Among other things, Erdogan’s reinterpretation of history shows the ironies behind the widespread talk in the United States of his supposed “neo-Ottomanism.” A decade ago, Erdogan’s enthusiasm for all things Ottoman appeared to be part of an effective strategy for improving relations with the Muslim Middle East, a policy that some U.S. critics saw as a challenge to their country’s role in the region. But refashioning the National Pact as a justification for irredentism rather than a rebuke of it has not been popular among Turkey’s neighbors. Criticism of Erdogan’s neo-Ottoman foreign policy is now as likely to come from the Arab world as anywhere else.
Erdogan’s use of the National Pact also demonstrates how successfully Turkey’s Islamists have reappropriated, rather than rejected, elements of the country’s secular nationalist historical narrative. Government rhetoric has been quick to invoke the heroism of Turkey’s war of independence in describing the popular resistance to the country’s July 15 coup attempt. And alongside the Ottomans, Erdogan routinely references the Seljuks, a Turkic group that preceded the Ottomans in the Middle East by several centuries, and even found a place for more obscure pre-Islamic Turkic peoples like the Gokturks, Avars, and Karakhanids that first gained fame in Ataturk’s 1930s propaganda.
Similarly, in Syria and Iraq, Erdogan is aiming to achieve a long-standing national goal, the defeat of the Kurdistan Workers’ Party (PKK), by building on the traditional nationalist tools of Turkish foreign policy — namely, the leveraging of Turkish minorities in neighboring countries. The Sultan Murad Brigade, comprising predominantly ethnic Turkmens, has been one of Ankara’s military assets inside Syria against both Bashar al-Assad’s regime and the PKK. Meanwhile, the Turkmen population living around Mosul and its surrounding area has been a concern and an asset for Ankara in Iraq. Turkish special forces have worked with the Iraqi Turkmen Front since at least 2003 in order to expand Turkish influence and counter the PKK in northern Iraq.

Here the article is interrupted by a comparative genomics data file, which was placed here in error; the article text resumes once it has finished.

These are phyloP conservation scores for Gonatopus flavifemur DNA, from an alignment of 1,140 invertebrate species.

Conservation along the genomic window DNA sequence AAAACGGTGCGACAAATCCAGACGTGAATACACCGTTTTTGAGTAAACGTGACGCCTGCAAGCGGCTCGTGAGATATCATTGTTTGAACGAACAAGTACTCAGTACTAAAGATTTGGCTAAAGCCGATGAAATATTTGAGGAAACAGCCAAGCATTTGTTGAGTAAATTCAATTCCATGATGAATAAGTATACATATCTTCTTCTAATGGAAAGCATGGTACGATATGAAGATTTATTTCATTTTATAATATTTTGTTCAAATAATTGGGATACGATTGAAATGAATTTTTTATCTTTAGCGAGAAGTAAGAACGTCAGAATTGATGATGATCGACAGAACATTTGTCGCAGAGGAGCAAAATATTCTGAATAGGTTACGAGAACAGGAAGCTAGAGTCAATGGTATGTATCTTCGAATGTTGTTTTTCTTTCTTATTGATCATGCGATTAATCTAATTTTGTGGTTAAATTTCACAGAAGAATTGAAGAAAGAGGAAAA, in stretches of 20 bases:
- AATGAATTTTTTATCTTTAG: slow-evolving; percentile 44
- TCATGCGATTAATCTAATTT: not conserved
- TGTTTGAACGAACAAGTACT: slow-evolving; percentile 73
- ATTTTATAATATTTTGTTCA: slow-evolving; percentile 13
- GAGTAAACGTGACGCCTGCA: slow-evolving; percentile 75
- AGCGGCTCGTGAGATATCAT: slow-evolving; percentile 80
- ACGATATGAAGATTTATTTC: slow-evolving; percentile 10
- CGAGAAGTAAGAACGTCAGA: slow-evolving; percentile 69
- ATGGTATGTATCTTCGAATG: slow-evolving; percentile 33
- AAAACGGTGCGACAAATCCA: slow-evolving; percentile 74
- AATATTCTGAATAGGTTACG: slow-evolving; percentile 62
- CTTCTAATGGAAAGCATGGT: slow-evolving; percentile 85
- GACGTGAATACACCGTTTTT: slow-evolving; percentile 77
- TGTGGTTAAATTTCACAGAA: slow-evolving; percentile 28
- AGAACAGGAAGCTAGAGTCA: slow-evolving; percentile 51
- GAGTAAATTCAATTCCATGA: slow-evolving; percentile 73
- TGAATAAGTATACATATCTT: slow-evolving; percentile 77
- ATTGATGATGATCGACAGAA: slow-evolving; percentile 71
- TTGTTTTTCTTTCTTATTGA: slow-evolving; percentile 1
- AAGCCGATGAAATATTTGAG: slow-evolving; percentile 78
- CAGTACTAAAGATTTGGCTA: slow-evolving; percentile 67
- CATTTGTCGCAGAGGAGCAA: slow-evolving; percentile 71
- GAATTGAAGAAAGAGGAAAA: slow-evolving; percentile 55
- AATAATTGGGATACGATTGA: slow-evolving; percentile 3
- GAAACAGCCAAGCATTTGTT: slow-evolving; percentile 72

Over the past century, the Turkish minorities in northern Greece and Cyprus have played a similar role. That is, their well-being has been a subject of genuine concern for Turkish nationalists but also a potential point of leverage with Athens to be used as needed. (Greece, of course, has behaved similarly with regard to the Greek minority in Turkey. Not surprisingly, both populations have often suffered reciprocally as a result.) In the case of Cyprus, for example, Turkey’s 1974 invasion was as much about defending its strategic position as it was about protecting the island’s Turkish community. Following his statements about Lausanne, Erdogan further upset Greece by stating, “Turkey cannot disregard its kinsmen in Western Thrace, Cyprus, Crimea, and anywhere else.” Yet Athens might take comfort from the case of the Crimean Tatars, which reveals the extent to which geopolitics can lead Turkey to do just this: Although Ankara raised concerns over the status of the Crimean Tatars after Russia seized the peninsula, it seems to have subsequently concluded that improved relations with Moscow take precedence over ethnic affinities.
But Erdogan has also emphasized a new element to Turkey’s communitarian foreign-policy agenda: Sunni sectarianism. In speaking about Mosul, he recently declared that Turkey would not betray its “Turkmen brothers” or its “Sunni Arab brothers.” Like secular Turkish nationalism, this strain of Sunni sectarianism has an undeniable domestic appeal, and Erdogan has shown it can also be invoked selectively in keeping with Turkey’s foreign-policy needs. Erdogan’s new sectarianism is evident in Mosul, where Turkey has warned of the risks to Sunnis should Shiite militias take control of the city. But the policy’s influence is clearest in Syria, where Turkey has been supporting Sunni rebels aiming to topple the Assad regime (including those now struggling to hold the city of Aleppo). In both Iraq and Syria, however, Turkey’s sectarianism has not been allowed to trump pragmatism. Ankara has been keen to maintain a mutually beneficial economic relationship with Iran despite backing opposite sides in Syria and in the past year has also expressed its willingness to make peace with Assad if circumstances require it.